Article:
The height of a slope making an angle of 30 degrees with the horizontal is 36 m. Does an object that slides down the slope have a horizontal velocity also?
This is a very intriguing question.
An object at rest at the top of the slope is accelerated downwards by the gravitational force of attraction at 9.8 m/s^2 vertically downwards. As the object slides down there does seem to be a component of its velocity in the horizontal direction. Else, how does it move at an incline, it should move vertically downwards.
In fact there are two forces acting on the object sliding down, one is the force of gravitation and the other is a normal force applied by the surface the object is on. This force always remains normal to the surface on which the object moves.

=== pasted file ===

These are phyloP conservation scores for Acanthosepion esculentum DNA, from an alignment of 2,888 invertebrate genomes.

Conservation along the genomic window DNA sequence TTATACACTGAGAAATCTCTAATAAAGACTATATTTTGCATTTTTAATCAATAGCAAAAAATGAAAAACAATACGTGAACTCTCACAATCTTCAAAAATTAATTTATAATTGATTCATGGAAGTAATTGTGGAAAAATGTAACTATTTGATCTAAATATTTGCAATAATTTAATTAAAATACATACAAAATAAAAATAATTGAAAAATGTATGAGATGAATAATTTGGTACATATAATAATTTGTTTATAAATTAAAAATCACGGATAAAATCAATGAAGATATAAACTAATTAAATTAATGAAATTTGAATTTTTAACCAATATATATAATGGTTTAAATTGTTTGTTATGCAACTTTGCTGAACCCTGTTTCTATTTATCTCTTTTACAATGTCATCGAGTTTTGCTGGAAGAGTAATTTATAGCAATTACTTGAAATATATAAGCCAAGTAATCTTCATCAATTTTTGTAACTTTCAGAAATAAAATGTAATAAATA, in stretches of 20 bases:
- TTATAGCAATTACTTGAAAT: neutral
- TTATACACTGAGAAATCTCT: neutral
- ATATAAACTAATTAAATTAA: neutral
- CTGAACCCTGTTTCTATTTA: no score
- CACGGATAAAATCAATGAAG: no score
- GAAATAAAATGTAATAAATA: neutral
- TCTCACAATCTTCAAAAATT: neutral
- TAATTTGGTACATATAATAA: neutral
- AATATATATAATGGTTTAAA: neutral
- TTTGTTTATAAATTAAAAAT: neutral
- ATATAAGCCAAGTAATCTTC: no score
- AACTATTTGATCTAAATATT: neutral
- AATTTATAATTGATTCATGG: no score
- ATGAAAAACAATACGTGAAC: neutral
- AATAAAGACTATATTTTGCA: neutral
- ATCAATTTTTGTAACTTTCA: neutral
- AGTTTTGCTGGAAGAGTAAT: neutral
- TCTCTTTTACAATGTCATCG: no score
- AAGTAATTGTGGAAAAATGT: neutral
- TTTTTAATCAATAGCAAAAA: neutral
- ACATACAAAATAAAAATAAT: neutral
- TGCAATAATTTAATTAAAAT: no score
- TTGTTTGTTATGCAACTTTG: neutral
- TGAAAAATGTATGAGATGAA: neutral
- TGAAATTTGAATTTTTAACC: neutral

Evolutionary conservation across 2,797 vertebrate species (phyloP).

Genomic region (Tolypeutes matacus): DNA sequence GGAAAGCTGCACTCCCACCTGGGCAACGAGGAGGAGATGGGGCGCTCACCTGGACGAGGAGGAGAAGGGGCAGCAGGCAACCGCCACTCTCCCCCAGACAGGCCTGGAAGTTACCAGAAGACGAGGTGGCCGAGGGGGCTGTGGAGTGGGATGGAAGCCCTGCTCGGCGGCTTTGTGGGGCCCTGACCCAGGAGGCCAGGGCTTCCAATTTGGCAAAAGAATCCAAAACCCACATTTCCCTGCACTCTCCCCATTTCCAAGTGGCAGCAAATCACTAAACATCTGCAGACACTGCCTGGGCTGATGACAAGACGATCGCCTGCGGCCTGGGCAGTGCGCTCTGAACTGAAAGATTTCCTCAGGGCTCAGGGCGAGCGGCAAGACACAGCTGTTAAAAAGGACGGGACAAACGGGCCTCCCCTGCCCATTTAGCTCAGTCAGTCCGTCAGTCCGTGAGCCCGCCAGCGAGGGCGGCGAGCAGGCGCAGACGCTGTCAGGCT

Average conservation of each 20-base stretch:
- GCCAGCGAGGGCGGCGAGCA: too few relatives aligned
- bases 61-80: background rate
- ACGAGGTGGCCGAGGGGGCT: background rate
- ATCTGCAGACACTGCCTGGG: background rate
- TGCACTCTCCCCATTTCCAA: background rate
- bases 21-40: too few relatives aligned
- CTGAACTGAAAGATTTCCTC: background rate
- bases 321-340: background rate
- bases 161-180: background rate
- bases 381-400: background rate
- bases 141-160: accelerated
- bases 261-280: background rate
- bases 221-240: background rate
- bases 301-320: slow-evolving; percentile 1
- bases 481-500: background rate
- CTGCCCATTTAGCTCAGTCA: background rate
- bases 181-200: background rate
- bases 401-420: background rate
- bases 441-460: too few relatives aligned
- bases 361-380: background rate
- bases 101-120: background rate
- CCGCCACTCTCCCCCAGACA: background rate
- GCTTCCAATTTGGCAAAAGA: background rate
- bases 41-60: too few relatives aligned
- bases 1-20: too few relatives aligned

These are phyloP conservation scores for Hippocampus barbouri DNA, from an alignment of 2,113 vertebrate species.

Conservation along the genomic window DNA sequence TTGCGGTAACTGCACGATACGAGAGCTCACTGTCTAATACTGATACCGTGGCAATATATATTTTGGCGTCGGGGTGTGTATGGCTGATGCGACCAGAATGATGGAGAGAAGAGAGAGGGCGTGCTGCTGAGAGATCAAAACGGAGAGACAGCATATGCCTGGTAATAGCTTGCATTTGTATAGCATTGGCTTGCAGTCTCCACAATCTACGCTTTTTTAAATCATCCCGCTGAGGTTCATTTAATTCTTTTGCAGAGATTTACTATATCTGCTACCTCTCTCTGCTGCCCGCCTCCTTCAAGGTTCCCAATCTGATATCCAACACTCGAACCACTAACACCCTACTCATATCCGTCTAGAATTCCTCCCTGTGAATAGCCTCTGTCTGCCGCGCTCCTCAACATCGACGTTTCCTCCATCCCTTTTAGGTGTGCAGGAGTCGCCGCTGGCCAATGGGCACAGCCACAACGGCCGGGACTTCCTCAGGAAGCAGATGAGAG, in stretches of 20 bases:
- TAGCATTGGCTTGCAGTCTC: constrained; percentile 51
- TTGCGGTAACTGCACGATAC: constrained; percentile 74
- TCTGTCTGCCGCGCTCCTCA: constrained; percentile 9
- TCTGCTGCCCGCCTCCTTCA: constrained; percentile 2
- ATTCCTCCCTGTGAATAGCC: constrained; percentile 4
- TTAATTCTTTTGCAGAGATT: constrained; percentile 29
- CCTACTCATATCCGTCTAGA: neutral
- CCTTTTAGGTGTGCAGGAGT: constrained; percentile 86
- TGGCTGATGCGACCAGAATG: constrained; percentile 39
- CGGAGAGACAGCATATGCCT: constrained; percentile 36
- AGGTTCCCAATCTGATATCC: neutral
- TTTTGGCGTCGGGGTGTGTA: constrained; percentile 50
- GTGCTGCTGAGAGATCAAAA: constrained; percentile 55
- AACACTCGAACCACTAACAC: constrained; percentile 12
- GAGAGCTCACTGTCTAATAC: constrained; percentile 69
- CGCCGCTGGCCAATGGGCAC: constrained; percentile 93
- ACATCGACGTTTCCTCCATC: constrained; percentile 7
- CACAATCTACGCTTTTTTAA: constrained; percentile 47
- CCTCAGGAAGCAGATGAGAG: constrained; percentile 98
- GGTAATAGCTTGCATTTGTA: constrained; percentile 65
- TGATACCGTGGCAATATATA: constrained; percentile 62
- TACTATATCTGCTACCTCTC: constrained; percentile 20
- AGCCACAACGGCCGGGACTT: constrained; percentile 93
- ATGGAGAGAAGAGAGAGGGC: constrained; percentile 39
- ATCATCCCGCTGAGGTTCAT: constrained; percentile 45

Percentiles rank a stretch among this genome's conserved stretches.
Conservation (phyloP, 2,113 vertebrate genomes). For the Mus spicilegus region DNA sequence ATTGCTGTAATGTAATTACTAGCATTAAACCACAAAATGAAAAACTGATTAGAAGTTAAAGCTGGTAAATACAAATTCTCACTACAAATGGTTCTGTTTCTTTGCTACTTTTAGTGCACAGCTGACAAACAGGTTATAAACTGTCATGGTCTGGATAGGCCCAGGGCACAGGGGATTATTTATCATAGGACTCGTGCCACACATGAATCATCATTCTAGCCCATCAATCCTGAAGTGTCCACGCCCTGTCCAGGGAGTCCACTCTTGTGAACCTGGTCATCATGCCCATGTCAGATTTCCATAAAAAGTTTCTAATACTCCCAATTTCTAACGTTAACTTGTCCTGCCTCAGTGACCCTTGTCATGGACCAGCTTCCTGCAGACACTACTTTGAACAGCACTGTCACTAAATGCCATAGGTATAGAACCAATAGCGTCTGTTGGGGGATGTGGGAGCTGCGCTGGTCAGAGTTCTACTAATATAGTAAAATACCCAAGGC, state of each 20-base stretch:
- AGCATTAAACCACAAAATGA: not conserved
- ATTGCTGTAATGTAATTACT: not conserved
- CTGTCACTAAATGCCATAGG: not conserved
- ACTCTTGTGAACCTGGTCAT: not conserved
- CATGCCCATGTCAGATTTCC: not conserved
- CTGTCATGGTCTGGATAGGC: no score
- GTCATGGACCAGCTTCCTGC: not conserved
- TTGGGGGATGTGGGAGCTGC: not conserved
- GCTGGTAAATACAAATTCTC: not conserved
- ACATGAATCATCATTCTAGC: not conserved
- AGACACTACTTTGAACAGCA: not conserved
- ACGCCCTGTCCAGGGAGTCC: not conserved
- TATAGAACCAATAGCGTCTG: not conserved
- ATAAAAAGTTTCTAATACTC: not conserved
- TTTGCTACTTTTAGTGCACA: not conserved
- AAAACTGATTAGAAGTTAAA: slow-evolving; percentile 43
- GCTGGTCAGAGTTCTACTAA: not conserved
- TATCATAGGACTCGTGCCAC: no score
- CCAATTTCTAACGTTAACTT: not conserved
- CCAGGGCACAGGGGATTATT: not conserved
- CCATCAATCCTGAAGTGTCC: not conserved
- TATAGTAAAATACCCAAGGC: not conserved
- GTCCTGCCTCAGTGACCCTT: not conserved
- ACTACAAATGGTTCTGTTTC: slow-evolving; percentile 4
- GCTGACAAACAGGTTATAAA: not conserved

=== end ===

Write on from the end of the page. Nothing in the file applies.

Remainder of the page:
The net force on the object if the normal force is also taken in to considered is one that is at an incline to the direction vertically downwards. As a result of this the object can accelerate downwards in an inclined direction.
It has to be noticed that as soon as the object reaches the bottom of the slope and it moves off it it starts to move in a direction vertically downwards. Here there is no normal force acting on it and it only the force of gravitation in a direction vertically downwards.